MBA Admissions Chat — Jan. 6, 2011
We’re pleased to have the opportunity to talk with you about the Rady School and our MBA Program. I look forward to your questions.
I would like to attend a non-degree program, but I have not been able to find a course catalogue or information if it is possible to enroll in individual courses at the Rady School?
The Rady School offers some short courses through our Executive Development area. These are typically 1-4 day programs. We do not have an extended non-degree program. If you are a current student looking at a possible exchange experience here at UCSD, you will want to look at your own university and what exchange agreements and exchange programs they have organized. I don’t know whether your university has an exchange agreement with UC San Diego. UCSD’s Extended Studies area does offer some certificate programs. You can find them via the UCSD main website.
If we submit our application by an admissions deadline and take the GMAT after, is it considered an incomplete application? Will our application still be reviewed?
You will see on the application a place where you can let us know whether you are planning to retake the GMAT and when you will be doing that. We would typically hold your application for evaluation until we have those additional scores — we assume you would want us to take into account your new scores in our evaluation.
Could you tell us about the admission and selection processes?
Rady is interested in admitting a diverse class of individuals who will contribute to a vibrant, intensive learning community and who are interested in innovation and how innovation reaches the marketplace. Our selection process is very much geared toward looking at each applicant as an individual and understanding why Rady is the right place for you, why and how graduate management education will enable you to make an impact, and how you will contribute to the learning environment. The “usual” pieces are all there: an application form, essays, a current resume, recommendations, GMAT scores — plus an interview. We interview all applicants in whom we’re seriously interested, because we do want to learn more about you and about your fit for Rady.
I’m not sure what the differences are between the Full-Time, Flex evening and weekend program. Can you talk about that a little?
Rady has both a Full-Time MBA and a FlexMBA for Working Professionals. Program emphasis and the fundamental curriculum are the same; some other elements of the program and the student experience will differ.
Think of Evening and Weekend as formats. The curriculum is the same — you are getting a robust core curriculum and a full choice of electives (more than half the program), and you are completing the capstone lab to market sequence. Weekend is typically 8 academic quarters, and classes meet all day Friday and Saturday every other weekend. Evening is typically 10 academic quarters, with classes typically two evenings a week, and includes several short residentials. On average, Weekend students have more work experience — an average of 10 years vs. an average of 6-7. Although this is not a specific selection criteria we use, what we see is that more senior professionals are more likely to be in a position to negotiate the Friday class days.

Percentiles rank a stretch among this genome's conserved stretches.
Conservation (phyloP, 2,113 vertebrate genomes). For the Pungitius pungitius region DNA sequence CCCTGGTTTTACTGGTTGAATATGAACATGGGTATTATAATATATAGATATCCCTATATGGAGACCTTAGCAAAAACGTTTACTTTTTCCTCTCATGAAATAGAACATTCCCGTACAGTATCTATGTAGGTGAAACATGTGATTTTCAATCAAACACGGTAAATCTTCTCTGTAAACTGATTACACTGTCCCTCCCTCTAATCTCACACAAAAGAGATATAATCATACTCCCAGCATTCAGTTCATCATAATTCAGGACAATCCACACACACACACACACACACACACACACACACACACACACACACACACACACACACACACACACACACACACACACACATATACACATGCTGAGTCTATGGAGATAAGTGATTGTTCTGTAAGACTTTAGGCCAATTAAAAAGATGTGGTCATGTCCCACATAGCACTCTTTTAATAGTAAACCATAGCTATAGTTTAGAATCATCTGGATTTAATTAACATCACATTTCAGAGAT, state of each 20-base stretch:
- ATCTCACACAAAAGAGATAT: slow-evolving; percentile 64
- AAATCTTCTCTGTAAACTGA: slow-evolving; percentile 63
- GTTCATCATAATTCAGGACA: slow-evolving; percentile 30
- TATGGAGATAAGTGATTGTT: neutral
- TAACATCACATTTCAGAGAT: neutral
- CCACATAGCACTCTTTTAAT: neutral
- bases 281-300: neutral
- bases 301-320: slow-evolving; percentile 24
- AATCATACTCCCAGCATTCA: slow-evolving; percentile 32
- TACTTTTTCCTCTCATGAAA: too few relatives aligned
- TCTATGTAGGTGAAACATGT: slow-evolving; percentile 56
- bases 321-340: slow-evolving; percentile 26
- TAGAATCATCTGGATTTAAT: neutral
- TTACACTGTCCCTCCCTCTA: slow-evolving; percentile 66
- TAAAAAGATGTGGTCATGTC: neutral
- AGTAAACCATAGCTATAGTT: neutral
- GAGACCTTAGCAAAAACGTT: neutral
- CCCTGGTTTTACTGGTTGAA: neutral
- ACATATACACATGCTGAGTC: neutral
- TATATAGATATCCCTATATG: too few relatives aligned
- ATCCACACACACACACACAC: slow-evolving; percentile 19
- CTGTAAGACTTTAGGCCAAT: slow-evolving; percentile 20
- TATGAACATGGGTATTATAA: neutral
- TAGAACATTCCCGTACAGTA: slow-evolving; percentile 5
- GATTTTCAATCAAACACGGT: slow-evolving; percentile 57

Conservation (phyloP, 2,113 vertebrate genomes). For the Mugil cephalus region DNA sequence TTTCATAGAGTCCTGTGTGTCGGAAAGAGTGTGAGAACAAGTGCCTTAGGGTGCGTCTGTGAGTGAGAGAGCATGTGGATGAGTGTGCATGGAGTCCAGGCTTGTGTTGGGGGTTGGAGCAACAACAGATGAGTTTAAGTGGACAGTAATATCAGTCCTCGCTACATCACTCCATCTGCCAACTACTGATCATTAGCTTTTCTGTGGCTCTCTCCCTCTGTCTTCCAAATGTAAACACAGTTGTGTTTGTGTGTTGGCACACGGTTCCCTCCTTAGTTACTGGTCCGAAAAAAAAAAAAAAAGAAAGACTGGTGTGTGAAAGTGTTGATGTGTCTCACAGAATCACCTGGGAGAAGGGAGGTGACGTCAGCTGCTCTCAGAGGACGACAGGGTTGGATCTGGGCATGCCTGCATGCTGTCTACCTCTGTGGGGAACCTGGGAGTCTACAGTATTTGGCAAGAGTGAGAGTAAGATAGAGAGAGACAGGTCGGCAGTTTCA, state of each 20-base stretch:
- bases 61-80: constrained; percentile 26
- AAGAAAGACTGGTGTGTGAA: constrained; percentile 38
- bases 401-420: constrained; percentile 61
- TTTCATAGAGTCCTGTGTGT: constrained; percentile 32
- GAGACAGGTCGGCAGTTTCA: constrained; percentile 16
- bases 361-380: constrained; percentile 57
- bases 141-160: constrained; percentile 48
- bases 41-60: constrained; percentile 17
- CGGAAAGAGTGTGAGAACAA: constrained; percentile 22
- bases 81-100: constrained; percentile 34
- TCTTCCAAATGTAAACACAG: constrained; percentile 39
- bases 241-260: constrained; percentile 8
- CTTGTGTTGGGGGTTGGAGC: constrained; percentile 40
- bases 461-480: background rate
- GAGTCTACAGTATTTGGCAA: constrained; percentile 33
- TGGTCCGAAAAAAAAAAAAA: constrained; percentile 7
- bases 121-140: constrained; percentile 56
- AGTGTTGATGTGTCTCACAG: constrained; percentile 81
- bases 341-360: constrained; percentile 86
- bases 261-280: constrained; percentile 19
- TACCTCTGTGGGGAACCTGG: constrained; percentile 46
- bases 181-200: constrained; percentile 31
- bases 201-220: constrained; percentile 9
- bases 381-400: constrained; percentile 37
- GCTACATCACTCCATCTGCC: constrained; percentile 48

I am interested in the Flex program. What is the selection process?
We begin with a review and evaluation of a completed application — which includes resume, essays, transcripts, scores, recommendations. Based on that evaluation, a decision is made about whether to invite you to interview. We prefer to do interviews in person, and will work with you to schedule a time that fits your schedule as well. Post interview, applicant files, now including notes from the interview, are forwarded to the Admissions Committee for decision. In reviewing applications, we are looking at (1) academic and intellectual capacity to perform successfully in a rigorous educational program, (2) your professional background and why an MBA and the Rady MBA make sense for you now; (3) personal attributes that will contribute to your success here.
I’m looking at possibly being out of the country for about 4 months this summer. Would that impact the application process?
Doesn’t need to create a problem. Our decision-making cycle from completed application to admissions decision is typically 4-6 weeks, and we evaluate applications on a rolling basis. So, you’ll want to do some planning in terms of your own timeline, and I’d encourage you to be directly in touch with our admissions staff as you begin this by letting them know what your needs will be in terms of information. Do be aware we begin almost immediately after Labor Day, and there is a required PreTerm period, regardless of program format for which you’re applying. PreTerm occurs before the formal start of the fall academic term here at UCSD. Talk with us as you move forward, and it should all be something we can manage jointly.
I have a strong interest in public health and organizational behavior. Do you offer classes in those topics within the curriculum? How flexible is the curriculum?
Organizational behavior and leadership are core areas in the curriculum and is also an area where there are electives as well. Rady does not teach directly in the area of public health — there are some possibilities for Rady student enrollment in electives elsewhere at UCSD as part of the MBA, but do be aware this depends on your schedule, the other program’s class schedule and course availability. Rady is, right now, working on a joint initiative with UCSD Health Sciences that will lead to some additional electives here around health care.